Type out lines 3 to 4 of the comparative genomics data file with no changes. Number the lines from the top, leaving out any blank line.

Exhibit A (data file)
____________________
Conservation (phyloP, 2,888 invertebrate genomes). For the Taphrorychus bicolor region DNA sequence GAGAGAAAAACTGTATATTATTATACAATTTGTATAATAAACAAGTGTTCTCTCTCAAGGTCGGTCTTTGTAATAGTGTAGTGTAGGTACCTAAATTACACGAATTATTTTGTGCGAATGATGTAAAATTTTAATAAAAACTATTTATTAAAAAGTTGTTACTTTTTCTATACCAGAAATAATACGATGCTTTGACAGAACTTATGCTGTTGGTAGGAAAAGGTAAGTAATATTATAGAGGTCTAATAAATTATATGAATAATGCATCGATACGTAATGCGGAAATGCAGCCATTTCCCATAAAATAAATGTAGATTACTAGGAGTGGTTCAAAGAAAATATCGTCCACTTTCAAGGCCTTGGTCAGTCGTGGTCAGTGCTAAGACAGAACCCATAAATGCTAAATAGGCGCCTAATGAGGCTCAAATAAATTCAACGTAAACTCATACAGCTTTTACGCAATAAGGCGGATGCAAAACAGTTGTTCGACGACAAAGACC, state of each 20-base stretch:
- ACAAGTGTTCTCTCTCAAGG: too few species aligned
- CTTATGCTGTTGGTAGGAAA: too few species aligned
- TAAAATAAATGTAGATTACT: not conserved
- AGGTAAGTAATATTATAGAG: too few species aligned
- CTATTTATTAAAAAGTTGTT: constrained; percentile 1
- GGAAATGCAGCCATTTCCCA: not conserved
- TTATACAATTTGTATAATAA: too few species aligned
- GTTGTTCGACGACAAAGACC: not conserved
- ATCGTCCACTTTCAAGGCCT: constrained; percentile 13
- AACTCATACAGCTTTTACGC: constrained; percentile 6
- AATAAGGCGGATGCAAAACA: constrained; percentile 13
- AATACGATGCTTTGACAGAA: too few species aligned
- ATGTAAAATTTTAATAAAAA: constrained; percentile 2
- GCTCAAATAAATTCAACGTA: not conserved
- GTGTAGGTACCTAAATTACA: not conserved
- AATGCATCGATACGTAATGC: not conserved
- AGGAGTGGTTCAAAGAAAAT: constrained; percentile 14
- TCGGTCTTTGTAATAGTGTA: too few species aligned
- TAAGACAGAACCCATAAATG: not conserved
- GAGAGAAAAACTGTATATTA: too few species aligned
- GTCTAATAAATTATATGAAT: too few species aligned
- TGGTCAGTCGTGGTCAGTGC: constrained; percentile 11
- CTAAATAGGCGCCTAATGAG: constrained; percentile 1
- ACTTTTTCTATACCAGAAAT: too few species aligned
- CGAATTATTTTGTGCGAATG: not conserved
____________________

- CTTATGCTGTTGGTAGGAAA: too few species aligned
- TAAAATAAATGTAGATTACT: not conserved